Dale Carnegie: There’s A Bad Little Gem Called TIFF

[Editors’ Note: last week, noted author Dale Carnegie came to TIFF to promote his book: How to Win Friends and Influence People (1933) which was a publishing sensation before the internet. It was adapted…

Dale Carnegie: There’s A Bad Little Gem Called TIFF

[Editors’ Note: last week, noted author Dale Carnegie came to TIFF to promote his book: How to Win Friends and Influence People (1933) which was a publishing sensation before the internet. It was adapted to the big screen in the 1968 film It’s a Wonderful Life, starring Jimmy Stewart and Donna Reed, which was nominated for five Academy Awards including Best Picture and Best Director, without ever even being nominated for Best Actor. The film also won in three of the five other key categories (Best Writing, Editing and Cinematography) and in the other category ‘Best Original Screenplay’ – which is not to be confused with ‘Best Picture’ – for the Billy Crystal role.]

MONTREAL – In 1988, Tim Allen was the talk of TIFF. I spent an afternoon as the notebook boy for USA Weekend magazine writing his stories.

The movie star shared his affection for this sleepy little Canadian city, where he had come to the big screen two years earlier in the action-packed and very silly U.S. hit film that would launch his career – John Wick.

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Allen had come to TIFF with a plane full of his fans in tow, but he showed no twinge of disappointment at being away from the bushels of roses and palms that are sure to be at his every turn here.

Keanu Reeves who was the project’s action hero was also feeling pretty boisterous this week too, and it was because of his heavy duty cold during the shoot for his latest film, Detective Pikachu. I sat with him and he and I exchanged stories.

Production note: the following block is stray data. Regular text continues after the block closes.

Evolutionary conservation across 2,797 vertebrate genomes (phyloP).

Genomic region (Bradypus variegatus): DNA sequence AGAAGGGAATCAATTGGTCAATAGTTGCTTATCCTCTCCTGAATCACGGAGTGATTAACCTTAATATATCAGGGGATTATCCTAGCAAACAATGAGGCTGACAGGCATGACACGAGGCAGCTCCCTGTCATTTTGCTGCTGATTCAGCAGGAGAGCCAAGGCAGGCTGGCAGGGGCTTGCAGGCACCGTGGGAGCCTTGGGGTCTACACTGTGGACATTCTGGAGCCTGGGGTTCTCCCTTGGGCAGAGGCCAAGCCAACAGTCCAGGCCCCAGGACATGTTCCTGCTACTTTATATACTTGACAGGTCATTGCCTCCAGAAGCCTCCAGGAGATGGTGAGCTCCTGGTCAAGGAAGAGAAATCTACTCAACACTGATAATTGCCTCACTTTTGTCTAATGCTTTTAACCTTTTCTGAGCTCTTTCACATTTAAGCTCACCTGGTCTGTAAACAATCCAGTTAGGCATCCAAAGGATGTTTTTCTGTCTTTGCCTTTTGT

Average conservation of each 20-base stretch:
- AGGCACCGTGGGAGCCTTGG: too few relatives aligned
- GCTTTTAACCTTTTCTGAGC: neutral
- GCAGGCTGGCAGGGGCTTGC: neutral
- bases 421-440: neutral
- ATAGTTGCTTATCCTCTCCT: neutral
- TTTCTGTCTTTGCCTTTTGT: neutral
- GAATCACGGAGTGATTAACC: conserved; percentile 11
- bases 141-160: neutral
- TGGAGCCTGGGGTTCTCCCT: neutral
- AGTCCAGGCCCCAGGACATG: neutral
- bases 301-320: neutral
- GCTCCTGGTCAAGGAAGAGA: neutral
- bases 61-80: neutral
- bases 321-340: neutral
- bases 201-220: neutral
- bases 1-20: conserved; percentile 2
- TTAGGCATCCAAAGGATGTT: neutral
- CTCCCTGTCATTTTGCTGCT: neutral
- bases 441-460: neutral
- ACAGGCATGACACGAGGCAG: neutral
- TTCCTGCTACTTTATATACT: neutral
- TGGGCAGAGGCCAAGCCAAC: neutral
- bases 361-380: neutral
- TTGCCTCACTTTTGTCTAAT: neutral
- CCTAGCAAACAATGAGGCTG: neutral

I asked him if it was weird seeing a character who he played become such a star. He laughed and told me that he had acted in every film that he had made, aside from a small part in one little French movie.

“This movie in particular was something totally different for me. I can hardly watch it. The thing that was most funny to me is that we didn’t really know at the time what Pikachu was,” Reeves said.

I asked him if he had any particular memories of filming here in 1978 in the small yet super cool making of The Last Starfighter – which was the the movie that opened the first studio to produce it back in 1981.

I thought about the movie in just the past week and realized that it was this summer when it was 1984 that our hero went from being an American kid in TIFF in 1988 to two years later a fanboy here in this Canadian village.

Many of the actors and directors who to some degree came here with their projects are now in their eighties or even their nineties.

They all brought their children or grandchildren. It was the first time we’d met and at one point, our families had run into each other. I congratulated Reeves on how well things turned out for him in an adventure. I felt like an old friend.

“I’ve played almost every role you could play,” he said – citing Bette Davis, W.C. Fields, Jimmy Stewart, and Gregory Peck, which is a really tall order.

He also mentioned a number of their stars that are now gone – Peter Finch, Marilyn Monroe, Raquel Welch, Gregory Peck’s co-star in the White Van Man, and more recently James Gandolfini, Heath Ledger, and his on-screen mom Bonnie Bedelia.

“I’m scared of getting older,” he said sadly. “I’m not scared of being fat. At 45, I looked like I was 71…you see what happens if you go too long without working.”

He said he has gotten back into shape and is in good shape physically, but he is just about to have the worst year of his life financially because of a tax credit that was going to cost him $1.2 million and by the end of this year, he will not be able to collect a dime.

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